[Reader note: this post launched just before 7:00 EST but was not complete because reasons. Please come back at 8:00, or you can start to speculate in comments and see if you beat me to the punch time-wise!]
Russia embarked on a large-scale invasion of Ukraine on February 24, catching just about everyone by surprise.1 Despite Western politicians and the press attempting to depict Russia as going slowly and/or doing poorly, it’s already clear a mere week in Russia will prevail. Russia had only deployed a small portion of its available forces. It appears to have been taking more casualties to reduce civilian deaths. It has left the power, the Internet, and even the cell phone system up even though that helped the Ukrainian army, presumably to reduce civilian panic and hardship. So far, it has also avoided civilian targets and infrastructure (“avoided” does not mean “completely spared”; something that surgical isn’t feasible).
Russia still has to subdue important population centers, such as Kiev, Mariupol, Odessa. While the exact conditions on the ground are disputed, Russia appears to have encircled or at least terminally tied down the bulk of the Ukrainian army in Donbass, making it impossible to relieve Kiev. Depending on who you trust, Kiev is largely or entirely encircled. Ditto Mariupol. Russia is reported to be staging an amphibious-based assault on Odessa.
We are now hitting the point where Putin will be forced to make tradeoffs among his stated aims, and those will play a significant role in whether Russia can win the peace. Remember Russia does not want to have to occupy or control Ukraine; that’s a big motivator in trying to leave it as intact as possible. The less that is broken in a war, the more feasible it is to restore a reasonable approximation of status quo ante from the perspective of ordinary people. The US of course hopes for the reverse: for Russia to become bogged down militarily, such as not being able to leave because there are enough nasty insurgents to be able to pose a threat to Russia.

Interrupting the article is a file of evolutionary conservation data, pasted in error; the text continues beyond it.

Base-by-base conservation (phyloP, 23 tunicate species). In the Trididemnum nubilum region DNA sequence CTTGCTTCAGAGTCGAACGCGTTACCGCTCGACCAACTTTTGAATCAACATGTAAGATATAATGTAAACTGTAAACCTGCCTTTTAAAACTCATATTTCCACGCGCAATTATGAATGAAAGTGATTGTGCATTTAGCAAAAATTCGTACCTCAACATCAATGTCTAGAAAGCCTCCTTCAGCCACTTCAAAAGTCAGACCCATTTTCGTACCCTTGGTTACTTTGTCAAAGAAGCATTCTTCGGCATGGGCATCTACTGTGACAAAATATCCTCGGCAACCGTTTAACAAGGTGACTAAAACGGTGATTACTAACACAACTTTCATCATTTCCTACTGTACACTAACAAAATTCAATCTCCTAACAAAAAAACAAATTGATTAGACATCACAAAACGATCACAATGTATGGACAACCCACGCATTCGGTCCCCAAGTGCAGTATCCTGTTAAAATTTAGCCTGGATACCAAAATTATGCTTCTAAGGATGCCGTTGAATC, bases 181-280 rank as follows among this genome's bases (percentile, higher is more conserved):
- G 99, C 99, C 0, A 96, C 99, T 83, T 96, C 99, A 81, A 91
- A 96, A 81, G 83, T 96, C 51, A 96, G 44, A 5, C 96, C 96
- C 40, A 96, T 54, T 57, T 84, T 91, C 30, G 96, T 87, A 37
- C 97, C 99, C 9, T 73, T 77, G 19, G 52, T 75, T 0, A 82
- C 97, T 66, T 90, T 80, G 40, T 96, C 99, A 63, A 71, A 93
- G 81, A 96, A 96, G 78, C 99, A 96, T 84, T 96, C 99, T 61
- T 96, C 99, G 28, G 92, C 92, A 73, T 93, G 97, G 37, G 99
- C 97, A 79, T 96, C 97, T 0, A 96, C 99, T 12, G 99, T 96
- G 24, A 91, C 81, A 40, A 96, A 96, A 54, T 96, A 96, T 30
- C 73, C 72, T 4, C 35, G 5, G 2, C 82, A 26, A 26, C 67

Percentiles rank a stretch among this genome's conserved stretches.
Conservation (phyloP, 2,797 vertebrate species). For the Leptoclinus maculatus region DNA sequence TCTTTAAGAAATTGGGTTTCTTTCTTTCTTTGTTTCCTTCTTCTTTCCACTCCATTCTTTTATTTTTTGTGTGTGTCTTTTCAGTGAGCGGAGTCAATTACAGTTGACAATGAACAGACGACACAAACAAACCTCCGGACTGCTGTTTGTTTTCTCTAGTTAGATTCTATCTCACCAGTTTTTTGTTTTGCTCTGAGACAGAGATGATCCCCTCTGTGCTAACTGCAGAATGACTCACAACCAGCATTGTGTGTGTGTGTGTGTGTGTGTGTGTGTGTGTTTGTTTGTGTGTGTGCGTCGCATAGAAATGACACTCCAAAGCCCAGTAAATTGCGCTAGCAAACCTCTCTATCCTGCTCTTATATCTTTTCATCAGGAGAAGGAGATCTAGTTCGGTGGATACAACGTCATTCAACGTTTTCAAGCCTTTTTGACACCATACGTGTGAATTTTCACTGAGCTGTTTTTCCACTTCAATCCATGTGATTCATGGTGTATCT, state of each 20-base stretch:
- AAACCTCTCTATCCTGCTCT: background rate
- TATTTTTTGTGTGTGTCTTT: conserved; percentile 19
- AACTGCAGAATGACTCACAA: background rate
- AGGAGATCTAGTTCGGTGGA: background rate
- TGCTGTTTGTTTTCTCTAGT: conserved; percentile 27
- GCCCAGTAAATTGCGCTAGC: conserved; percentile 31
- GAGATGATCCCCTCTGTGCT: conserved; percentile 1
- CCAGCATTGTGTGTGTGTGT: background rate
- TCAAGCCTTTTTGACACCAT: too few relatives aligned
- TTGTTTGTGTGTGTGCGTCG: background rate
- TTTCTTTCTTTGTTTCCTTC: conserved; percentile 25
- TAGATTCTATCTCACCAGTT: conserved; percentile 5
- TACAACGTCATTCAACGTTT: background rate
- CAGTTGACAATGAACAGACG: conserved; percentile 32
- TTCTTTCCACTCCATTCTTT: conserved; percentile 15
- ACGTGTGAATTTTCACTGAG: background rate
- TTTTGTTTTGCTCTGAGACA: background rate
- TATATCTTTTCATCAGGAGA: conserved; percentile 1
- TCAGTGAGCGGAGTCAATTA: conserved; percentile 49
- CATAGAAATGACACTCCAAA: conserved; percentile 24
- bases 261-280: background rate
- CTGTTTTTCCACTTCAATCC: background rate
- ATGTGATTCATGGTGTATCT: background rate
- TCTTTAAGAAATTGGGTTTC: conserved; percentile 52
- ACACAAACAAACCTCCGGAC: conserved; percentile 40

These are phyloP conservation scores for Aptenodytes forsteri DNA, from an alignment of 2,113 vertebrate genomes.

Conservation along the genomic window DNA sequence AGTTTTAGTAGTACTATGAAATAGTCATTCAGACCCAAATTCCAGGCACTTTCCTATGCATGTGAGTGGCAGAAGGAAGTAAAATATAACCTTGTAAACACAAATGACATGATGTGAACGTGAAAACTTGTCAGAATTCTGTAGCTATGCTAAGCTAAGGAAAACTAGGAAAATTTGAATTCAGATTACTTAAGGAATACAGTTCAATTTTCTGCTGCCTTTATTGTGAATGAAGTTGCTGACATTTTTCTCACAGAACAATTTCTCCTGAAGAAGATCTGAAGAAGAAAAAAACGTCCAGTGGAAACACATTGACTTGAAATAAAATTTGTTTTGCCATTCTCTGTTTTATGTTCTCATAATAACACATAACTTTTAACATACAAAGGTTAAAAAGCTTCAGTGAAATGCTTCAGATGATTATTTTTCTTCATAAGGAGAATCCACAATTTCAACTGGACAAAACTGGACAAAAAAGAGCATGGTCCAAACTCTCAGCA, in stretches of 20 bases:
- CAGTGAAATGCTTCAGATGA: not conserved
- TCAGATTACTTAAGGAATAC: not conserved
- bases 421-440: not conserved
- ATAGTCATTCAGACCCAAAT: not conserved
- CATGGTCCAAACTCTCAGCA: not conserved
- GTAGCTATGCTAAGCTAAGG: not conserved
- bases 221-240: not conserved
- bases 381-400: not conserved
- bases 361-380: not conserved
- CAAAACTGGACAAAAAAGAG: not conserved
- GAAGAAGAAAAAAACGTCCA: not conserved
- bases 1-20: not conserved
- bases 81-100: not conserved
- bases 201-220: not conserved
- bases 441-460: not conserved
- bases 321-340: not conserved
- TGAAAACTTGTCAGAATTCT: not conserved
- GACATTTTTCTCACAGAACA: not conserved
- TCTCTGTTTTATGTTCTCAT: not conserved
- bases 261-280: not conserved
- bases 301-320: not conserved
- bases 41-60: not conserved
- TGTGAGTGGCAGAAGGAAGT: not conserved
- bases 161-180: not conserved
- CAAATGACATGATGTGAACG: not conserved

Recall Putin’s stated aims:
1 Despite the Western press crying “wolf” twice about date-certain Russian invasion, the fact that the Russians established control of airspace quickly, knocked out the military’s communications infrastructure, and even moved rapidly to secure Chernobyl, among other things, says that even though the West gave all the appearances of expecting a serious attack, they managed not to prepare adequately for it. Or to put it more cynically, the US may not have cared if the Ukrainians did badly in the face of a full bore assault. They may have assumed the Russians would get mired either during the campaign or its aftermath.